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Paleogene of asia mammals and stratigraphy



Paleogene of asia mammals and stratigraphy



Memoires du Museum National d'Histoire Naturelle Serie C Sciences de la Terre 52: 1-488



Knowledge of the Paleogene faunas of Asia has greatly suffered in the past from regionalism, as much in the Soviet Union [USSR] as in the People's Republic of China. This isolation was considerably aggravated with respect to scientists in the Western world; linguistic barriers and the dispersion of information in sometimes inaccessible publications were the principal causes of this problem. Moreover, the geographic situation of many localities, as well as their faunal contents or their age, remained inaccurate or estimated on faulty data. The authors of this book have tried to list the mammalian assemblages known during the Paleogene for the entire continent of Asia. In the light of the substantial progress in paleontology that has occurred in recent decades, systematic determinations have been brought up to date. At the same time an attempt has been made to explain the stratigraphic and sedimentologic environment existing at each locality, and the reasons behind the age proposed for the beds and the fauna. Consequently, in this book will be found complete faunal lists, with synonyms and bibliographic references, a detailed description of the sediments, and the justification of the age attributed. The latter endeavor has resulted in the modification of the supposed age of a considerable number of geologic formations; the Paleogene sediments of China, like those of a large part of the rest of Asia, are of terrestrial origin and the instances where it is possible to correlate with the marine series are extremely rare. In arriving at these modifications, first the elements of the mammalian faunas were compared and a correlation chart for the Asian continent constructed. From this base it was then possible to compare Asian faunas with those of Europe and North America, and to integrate them into the biostratigraphic scales established on these continents. The major regions of the northern hemisphere are now firmly linked for the Paleogene in a fairly uniform sequence of contemporaneous faunas. As early as the late Paleocene it is possible to recognize common elements in the assemblages of china and North America. The same occurs during the early Eocene, where genera found on all three continents are known. With the middle Eocene evidence of intercontinental faunal exchange reaches a maximum. These migrations continued into the early Oligocene, after which faunal resemblances decrease. This volume ends with the proposal of a series of Land Mammal Ages for Asia, similar in concept to those already used in Europe and North America. Many maps and lithostratigraphic sections illustrate the book, which concludes, as an aid to the reader, with a geologic, geographic and systematic index.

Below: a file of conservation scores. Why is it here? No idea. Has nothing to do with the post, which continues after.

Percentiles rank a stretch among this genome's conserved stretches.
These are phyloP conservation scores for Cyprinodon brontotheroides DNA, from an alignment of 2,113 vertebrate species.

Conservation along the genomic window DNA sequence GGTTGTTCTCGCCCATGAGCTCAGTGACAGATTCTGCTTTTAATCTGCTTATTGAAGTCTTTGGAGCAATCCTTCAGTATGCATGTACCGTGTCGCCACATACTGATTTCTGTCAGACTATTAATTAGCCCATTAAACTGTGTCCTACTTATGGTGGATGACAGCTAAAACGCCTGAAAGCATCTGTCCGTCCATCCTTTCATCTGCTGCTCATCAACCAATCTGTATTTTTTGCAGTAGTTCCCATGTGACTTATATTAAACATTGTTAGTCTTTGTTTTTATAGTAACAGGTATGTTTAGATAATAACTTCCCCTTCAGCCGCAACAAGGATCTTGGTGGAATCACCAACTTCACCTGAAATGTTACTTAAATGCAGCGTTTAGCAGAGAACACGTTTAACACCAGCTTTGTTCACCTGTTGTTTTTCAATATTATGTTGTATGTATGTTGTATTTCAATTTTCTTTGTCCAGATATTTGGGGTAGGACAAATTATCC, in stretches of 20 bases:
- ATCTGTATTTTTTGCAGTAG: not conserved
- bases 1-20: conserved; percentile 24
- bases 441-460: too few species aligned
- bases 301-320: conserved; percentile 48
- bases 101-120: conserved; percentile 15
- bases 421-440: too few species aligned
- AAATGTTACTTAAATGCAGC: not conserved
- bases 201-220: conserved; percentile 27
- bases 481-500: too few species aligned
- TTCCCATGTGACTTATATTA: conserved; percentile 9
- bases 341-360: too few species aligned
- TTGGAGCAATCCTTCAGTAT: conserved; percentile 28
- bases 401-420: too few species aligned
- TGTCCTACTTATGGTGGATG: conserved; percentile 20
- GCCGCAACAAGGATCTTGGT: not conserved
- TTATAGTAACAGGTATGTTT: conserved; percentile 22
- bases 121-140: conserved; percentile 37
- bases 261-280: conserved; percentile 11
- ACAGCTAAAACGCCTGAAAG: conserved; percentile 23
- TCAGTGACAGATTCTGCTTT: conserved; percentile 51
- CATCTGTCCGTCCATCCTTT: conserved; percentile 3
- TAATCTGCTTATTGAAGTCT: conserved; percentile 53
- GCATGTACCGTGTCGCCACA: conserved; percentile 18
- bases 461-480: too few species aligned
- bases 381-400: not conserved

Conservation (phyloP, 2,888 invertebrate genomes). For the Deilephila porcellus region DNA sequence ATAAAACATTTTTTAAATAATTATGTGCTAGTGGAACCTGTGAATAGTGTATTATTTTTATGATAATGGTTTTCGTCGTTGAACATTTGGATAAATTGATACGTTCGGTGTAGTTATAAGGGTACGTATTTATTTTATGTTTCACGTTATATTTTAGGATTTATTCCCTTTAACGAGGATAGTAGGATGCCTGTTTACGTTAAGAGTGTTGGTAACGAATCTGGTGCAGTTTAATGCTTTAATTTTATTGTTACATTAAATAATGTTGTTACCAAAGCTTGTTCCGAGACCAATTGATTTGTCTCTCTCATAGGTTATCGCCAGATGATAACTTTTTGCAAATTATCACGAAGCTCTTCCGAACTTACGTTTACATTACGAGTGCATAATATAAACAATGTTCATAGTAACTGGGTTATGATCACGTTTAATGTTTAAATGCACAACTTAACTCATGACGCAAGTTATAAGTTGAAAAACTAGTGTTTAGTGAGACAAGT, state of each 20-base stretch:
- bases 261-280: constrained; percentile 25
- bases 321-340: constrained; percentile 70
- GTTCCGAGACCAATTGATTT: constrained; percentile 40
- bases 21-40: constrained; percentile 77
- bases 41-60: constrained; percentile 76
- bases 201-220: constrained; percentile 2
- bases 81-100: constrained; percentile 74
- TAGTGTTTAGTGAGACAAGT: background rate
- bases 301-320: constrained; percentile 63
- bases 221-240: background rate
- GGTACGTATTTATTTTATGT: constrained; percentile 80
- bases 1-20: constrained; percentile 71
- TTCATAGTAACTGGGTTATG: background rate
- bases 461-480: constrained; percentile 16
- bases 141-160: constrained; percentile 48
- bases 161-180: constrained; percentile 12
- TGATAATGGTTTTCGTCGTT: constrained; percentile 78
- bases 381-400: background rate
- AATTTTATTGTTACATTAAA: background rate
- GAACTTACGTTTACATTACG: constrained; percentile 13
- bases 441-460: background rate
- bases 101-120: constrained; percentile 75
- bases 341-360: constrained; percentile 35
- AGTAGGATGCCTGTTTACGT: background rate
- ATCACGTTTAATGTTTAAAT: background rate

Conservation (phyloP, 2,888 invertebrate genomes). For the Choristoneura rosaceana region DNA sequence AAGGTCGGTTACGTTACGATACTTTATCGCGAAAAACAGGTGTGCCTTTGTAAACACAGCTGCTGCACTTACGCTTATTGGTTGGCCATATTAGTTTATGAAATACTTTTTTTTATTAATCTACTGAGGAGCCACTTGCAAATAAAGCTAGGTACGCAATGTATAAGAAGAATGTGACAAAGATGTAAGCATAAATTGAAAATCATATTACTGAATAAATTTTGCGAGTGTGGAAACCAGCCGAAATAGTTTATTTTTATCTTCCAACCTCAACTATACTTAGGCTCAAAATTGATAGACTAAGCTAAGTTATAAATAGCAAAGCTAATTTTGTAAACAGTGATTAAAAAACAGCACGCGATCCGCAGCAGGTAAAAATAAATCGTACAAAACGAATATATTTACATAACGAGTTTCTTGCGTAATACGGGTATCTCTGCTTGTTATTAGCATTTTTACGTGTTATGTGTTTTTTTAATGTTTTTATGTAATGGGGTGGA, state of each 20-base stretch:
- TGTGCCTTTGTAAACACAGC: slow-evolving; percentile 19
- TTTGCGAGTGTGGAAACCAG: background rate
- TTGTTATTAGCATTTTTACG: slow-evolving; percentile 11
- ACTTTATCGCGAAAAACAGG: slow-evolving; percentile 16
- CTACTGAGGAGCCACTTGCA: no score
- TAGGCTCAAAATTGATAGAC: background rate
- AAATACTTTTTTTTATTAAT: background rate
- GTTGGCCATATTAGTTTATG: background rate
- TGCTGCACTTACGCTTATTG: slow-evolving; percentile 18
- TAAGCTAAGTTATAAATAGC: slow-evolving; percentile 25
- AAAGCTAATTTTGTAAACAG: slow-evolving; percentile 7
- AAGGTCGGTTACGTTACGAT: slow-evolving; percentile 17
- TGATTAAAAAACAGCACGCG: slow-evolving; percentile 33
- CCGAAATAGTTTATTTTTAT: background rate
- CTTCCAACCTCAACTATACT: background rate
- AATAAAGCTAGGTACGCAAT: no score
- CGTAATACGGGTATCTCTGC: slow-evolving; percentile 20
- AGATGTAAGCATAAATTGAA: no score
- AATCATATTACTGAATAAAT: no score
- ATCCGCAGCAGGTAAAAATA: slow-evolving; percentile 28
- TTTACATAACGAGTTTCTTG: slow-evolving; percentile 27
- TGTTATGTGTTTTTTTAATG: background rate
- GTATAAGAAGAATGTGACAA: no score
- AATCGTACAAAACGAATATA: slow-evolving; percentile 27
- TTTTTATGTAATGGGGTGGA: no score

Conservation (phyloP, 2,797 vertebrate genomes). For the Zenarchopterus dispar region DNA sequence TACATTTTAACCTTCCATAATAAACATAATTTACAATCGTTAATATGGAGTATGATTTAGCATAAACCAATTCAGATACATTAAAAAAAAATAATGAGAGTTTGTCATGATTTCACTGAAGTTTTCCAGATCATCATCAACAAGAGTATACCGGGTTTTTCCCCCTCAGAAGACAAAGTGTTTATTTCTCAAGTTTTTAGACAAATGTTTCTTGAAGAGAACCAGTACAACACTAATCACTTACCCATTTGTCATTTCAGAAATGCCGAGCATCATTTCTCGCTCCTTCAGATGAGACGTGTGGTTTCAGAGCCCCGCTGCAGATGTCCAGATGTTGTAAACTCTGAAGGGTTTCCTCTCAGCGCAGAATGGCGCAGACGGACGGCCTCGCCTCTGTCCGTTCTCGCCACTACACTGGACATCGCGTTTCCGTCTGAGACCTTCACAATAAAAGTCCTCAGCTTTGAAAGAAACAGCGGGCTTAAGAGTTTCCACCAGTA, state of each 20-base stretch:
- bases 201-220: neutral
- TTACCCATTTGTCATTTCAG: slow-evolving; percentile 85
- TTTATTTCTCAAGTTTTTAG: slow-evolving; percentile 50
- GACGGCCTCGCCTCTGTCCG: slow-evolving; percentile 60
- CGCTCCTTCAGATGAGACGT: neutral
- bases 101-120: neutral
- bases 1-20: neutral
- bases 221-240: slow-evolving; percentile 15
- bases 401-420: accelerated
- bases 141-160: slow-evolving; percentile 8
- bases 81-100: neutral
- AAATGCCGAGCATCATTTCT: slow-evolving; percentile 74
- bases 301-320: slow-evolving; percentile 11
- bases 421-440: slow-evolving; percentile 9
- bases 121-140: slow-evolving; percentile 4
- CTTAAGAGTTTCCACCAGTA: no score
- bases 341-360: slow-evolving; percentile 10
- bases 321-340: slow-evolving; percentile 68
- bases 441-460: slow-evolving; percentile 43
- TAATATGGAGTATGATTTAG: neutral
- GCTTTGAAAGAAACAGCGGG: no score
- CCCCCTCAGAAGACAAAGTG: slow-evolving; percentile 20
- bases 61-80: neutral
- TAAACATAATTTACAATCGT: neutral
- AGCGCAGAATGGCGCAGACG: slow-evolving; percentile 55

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The Paleogene of Asia: mammals and stratigraphy. Memoires du Museum National d'Histoire Naturelle Serie C Sciences de la Terre, 52: 1-488, 1987

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